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Cooking Croatia: Roasted Lamb Under The Bell

Cooking Croatia: Roasted Lamb Under The Bell

Roasting under the bell is a traditional Balkan way of preparing food. Tamara Novacoviç tells more.
Text And Photos By Tamara Novacoviç

Roasting under the bell is a traditional Balkan way of preparing food. The bell is originally called peka. This way of preparing food goes way back into the past traditions of Balkan people. It is connected to the notion of a fireplace as the heart of every traditional household, where families get together, where meals are prepared, where everything happens. The most common food prepared under the bell is lamb (or some other meat), octopus in sea areas, all types of vegetables, especially potatoes, and bread. Food prepared this way has a really special flavor and cannot be compared to anything else. Concentrating flavors and aromas under its top, the peka produces exquisitely savoury dishes. It is partially roasted, partially cooked. Home made bread under the bell, as well as lamb and octopus are definitely Croatian specialties and you can try them in better restaurants. Many households own bells for baking and prepare their food this way, but usually only on holidays or important occasions.

Meat or fish is put in a large, shallow round baking pan. A little bit of oil is added, along with spices, then the meat is covered with large domed clay or metal bell. Then you ligth a fire on the board of the stone barbecue. When there is enough hot coal, you put the entire bell (with food inside) on it and cover the lid with some more hot coals, so that it is baked from under and above. This way, the meat slowly cooks in its own juices. After 45 minutes, vegetables are added, so they don’t get overcooked (meat takes more time to cook), but you can cook it all together (my family does it this way). You need to keep some spare hot coals on the side of the fire place so that you can add more of it while it’s baking. The average time of baking is 1,5 to 2 hours.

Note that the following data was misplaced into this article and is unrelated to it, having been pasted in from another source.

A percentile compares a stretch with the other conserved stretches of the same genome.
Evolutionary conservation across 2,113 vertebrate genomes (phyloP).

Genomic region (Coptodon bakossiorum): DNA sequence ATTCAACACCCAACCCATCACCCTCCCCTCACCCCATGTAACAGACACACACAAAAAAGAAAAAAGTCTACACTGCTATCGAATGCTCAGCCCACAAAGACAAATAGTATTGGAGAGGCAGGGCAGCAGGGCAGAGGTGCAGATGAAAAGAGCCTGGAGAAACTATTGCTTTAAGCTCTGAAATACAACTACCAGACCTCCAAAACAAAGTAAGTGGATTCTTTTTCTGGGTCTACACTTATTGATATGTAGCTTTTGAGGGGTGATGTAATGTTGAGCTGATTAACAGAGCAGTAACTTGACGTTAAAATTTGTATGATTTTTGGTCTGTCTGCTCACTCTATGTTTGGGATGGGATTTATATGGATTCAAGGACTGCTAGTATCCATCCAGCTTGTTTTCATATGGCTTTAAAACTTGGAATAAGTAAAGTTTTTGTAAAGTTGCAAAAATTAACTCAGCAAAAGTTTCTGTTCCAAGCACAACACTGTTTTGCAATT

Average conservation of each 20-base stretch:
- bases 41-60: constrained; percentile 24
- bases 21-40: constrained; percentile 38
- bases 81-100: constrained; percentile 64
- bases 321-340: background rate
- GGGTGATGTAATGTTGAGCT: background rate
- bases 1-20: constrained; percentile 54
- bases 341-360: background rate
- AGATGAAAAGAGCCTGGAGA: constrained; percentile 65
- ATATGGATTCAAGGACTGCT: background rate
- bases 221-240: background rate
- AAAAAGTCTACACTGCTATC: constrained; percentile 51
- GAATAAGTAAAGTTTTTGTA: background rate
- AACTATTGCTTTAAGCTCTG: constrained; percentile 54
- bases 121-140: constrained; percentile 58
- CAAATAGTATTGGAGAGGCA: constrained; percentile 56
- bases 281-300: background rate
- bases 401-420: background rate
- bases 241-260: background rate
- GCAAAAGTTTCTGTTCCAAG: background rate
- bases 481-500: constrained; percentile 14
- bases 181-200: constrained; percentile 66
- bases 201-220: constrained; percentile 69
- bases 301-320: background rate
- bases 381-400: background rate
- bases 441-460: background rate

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Here I am showing you a true gourmet meal: roasted lamb with potatoes and vegetables. It is usually made during Easter time and is among the most popular meat dishes to tray in Croatia. Fresh young meat and Mediterranean herbs give this dish ancient flavour of distinguished beauty.

 

5.0 from 2 reviews
Tradition:Roasted lamb under the bell
 
Prep Time
Cook Time
Total Time
 
This is a true gourmet meal: roasted lamb with potatoes and vegetables. It is among the most popular meat dishes to tray in Croatia. Fresh young meat and Mediterranean herbs give this dish ancient flavour of distinguished beauty.
Author:
Recipe Type: Main Course
Serves: 6
Ingredients
  • 5 pounds lamb meat
  • 2 pounds potatoes
  • 2 tomatoes
  • 1 apple
  • 2 large onions
  • rosemary leaves
  • sea salt-to taste
  • 1 cup white wine or water
  • 5 tbsp sunflower oil
Instructions
  1. The preparation of this rustic meal is actually quite simple: you put everything together in the baking pan (which is part of the bell) and season with rosemary leaves, sea salt and oil. Just cut potatoes, tomatoes, onion and apple in half.
  2. Cook the way it is described in the text above for 1,5 to 2 hours. You can uncover it after about 45 minutes and turn the meat on the other side. Cover with bell and hot coals and continue baking. The meat should be nice and golden, the potatoes crispy and vegetables soft.
 

View Comments (15)
  • Tamara!
    This is a great write up on a fantastic cooking method. Having visited my relatives in Croatia many times and being privileged enough to indulge in many meals prepared under the peka, I can tell you my mouth was watering after reading this and my stomach growling.

    I have been trying to keep as many of my ancestors traditions alive in the USA… including wine making, making prosciutto, making plum marmalade, numerous dinner and dessert recipes…and on and on. My children genuinely enjoy all the hands on work involved, and I love their enthusiasm in our culture.

    Now, I have a big question for which I need anyone’s assistance. I would like to move ahead into the world of roasting under the peka for my family and friends But after searching for a couple years, I still can not find a place to purchase a real peka here in the US, namely in NJ.

    Can anyone please help?

    What material should a peka be made of? I know they make them of ceramic/terracotta or of some type of steel (tin, stainless steel, cast iron..???).

    Any tips or suggestions would be greatly appreciated!
    Thank you

  • Thank you Tamara for the recipe =) I ate “under the bell” dishes last summer in Croatia (especially in the Island of Mljet) and loved it. Now I ordered one “bell” a.k.a. Peka for myself (it is on its way via TNT) so I can continue enjoying these great rustic dishes back here in Finland =)

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